NEWS: Energy and environmental policy, Resource planning
Paper: Natural Gas Generation in China

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August 18, 2013

Dr. Fredrich Kahrl, Gabe Kwok, and Dr. Jim Williams of E3 were co-authors on a recent paper, “Using Natural Gas Generation to Improve Power System Efficiency in China” published in Energy Policy. The paper finds that, although it is commonly argued that natural gas-fired generation is not cost-competitive in China, these arguments ignore the different roles – peaking, load following, and baseload generation – that natural gas generation plays in power systems.

Using a detailed generation cost model and a case study from Guangxi Province, the paper argues that natural gas is, in fact, cost-competitive for peaking generation in China, and that using natural gas generation in this role would lead to overall improvements in power system efficiency. The largest barrier to using gas-fired generation for peaking generation in China is generation pricing, which could be addressed through modest reforms to support low capacity factor generation.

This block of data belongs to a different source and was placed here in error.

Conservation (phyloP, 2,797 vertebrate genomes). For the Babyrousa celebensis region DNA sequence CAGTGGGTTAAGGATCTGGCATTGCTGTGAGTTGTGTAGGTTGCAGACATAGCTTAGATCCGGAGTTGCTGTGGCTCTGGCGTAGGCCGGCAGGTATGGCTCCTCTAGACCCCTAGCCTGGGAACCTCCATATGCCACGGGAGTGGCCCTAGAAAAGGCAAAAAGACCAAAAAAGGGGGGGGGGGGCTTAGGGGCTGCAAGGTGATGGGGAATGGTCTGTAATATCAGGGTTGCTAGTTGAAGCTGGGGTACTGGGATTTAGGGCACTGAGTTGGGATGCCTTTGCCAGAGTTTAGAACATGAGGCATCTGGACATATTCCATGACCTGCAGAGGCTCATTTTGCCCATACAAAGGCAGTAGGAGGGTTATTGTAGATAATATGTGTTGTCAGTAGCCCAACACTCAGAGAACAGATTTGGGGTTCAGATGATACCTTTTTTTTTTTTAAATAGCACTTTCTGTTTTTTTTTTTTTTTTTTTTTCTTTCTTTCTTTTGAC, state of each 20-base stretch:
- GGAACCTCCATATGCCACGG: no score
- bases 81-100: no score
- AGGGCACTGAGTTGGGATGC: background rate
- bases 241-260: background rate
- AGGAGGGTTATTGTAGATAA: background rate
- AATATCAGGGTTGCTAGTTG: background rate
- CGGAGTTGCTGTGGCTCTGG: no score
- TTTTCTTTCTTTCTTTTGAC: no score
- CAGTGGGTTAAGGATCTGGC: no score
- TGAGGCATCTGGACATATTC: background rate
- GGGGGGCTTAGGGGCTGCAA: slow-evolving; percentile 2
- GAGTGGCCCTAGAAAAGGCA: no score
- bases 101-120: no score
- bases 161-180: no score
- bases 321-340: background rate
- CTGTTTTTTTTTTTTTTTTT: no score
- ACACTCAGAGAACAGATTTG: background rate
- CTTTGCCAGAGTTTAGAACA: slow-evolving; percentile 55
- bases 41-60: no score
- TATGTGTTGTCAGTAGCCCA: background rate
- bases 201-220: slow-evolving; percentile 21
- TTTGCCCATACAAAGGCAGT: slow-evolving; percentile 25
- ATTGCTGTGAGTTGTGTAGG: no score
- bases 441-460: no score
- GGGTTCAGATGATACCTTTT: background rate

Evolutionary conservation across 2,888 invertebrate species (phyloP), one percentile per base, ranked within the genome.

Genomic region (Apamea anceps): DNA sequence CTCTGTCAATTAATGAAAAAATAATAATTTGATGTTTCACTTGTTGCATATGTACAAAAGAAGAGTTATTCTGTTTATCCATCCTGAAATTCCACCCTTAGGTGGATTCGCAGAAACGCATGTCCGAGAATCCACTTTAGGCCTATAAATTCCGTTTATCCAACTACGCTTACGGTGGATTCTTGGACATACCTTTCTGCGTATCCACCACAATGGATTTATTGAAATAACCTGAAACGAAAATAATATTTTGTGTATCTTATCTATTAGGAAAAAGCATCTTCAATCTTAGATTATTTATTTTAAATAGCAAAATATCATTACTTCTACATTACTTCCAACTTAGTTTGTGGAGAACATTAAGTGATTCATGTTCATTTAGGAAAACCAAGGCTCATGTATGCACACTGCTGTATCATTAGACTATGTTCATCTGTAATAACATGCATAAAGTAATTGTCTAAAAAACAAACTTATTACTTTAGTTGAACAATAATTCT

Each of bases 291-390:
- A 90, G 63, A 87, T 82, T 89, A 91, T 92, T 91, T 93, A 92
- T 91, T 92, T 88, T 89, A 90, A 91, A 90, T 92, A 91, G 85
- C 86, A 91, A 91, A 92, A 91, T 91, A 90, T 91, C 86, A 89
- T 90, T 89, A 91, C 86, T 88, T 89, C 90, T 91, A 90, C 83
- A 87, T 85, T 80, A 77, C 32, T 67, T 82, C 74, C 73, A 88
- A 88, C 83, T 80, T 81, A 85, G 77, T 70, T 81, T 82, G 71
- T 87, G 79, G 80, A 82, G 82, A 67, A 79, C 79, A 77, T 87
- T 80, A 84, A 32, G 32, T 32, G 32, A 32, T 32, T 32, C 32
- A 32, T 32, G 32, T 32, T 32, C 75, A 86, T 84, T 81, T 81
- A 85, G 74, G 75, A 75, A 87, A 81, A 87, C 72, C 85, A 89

Dr. Fredrich Kahrl, Gabe Kwok, and Dr. Jim Williams of E3 were co-authors on a recent paper, “Strategies for Expanding Natural Gas-fired Electricity Generation in China: Economics and Policy” published in Energy Strategy Reviews. Based on a detailed generation cost model, the paper analyzes the changes necessary to increase the share of natural gas-fired generation in China’s electricity mix, focusing on load following and baseload generation. While natural gas is not currently cost-competitive with coal for load following and baseload generation, it could become so with policy strategies that lead to relatively modest (10-30%) decreases in relative capital costs and fuel prices, particularly if a small price of around $5 to $15 per tonne CO2 were imposed on CO2 emissions.

filed under: Energy and environmental policy, Resource planning